If one or both parents have this type of dwarfism, their kid is likely to receive the high gene as well. A severe type of achondroplasia can occur in children who inherit two copies of the gene, one from each father.

Symptoms and signs

Achondroplasia is characterized by the following symptoms:

  • short fingers, with middle and ring fingers that may diverge
  • joint laxity, which means that their joints are very mobile
  • bowed legs
  • a prominent forehead
  • short stature
  • a head that is large, compared with their body
  • short arms and legs, especially the upper arms and thighs

What is the prevalence of achondroplasia?

The most prevalent kind of short-limbed dwarfism is achondroplasia, but it is uncommon in general. 1 in 10,000–30,000 people are affected by the condition.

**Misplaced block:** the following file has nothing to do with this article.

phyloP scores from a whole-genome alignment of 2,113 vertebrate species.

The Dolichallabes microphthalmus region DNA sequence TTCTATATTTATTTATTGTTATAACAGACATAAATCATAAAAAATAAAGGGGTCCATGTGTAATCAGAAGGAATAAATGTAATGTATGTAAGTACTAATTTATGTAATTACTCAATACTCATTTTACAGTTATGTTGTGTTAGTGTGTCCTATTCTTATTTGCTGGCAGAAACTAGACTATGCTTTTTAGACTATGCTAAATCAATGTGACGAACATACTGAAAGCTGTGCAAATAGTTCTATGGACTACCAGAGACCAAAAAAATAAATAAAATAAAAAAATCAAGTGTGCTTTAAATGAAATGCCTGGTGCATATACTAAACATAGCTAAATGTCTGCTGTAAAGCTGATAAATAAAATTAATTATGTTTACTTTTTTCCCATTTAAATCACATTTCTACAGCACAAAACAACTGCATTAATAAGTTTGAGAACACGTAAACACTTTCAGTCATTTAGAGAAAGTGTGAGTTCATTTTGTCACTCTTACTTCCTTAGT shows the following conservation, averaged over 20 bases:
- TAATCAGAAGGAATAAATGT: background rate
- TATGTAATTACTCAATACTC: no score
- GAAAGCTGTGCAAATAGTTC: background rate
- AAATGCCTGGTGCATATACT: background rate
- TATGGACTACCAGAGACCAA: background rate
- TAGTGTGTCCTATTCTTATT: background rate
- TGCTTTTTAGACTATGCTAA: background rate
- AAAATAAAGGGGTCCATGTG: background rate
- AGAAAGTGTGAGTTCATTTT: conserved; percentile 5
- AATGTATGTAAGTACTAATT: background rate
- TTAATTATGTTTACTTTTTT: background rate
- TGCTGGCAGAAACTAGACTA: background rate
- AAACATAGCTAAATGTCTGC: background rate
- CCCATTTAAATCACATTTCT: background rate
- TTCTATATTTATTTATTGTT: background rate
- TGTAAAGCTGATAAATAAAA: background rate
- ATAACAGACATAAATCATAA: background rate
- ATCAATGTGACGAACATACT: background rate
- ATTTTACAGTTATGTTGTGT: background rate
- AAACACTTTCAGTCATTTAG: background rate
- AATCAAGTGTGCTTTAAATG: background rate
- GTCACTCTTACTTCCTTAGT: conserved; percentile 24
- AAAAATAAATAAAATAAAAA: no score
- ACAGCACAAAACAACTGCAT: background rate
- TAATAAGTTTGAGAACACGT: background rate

Do people realize they carry the achondroplasia gene?

The majority of people who have the gene that causes achondroplasia are unaware that they have it. This is because, in the vast majority of cases, the gene changes spontaneously before being passed on from parent to kid.

People may not be aware of their gene status unless they obtain DNA testing before conceiving.

A doctor can typically tell if a person has achondroplasia by the physical indicators. DNA testing can confirm a diagnosis if a person has more than one hereditary condition or does not show the normal symptoms of the condition.

Testing for the FGFR3 gene

In 99 percent of people with achondroplasia, genetic testing may detect mutations in the FGFR3 gene. It can also detect the mutated gene in people who don’t have achondroplasia but wish to see whether they have it.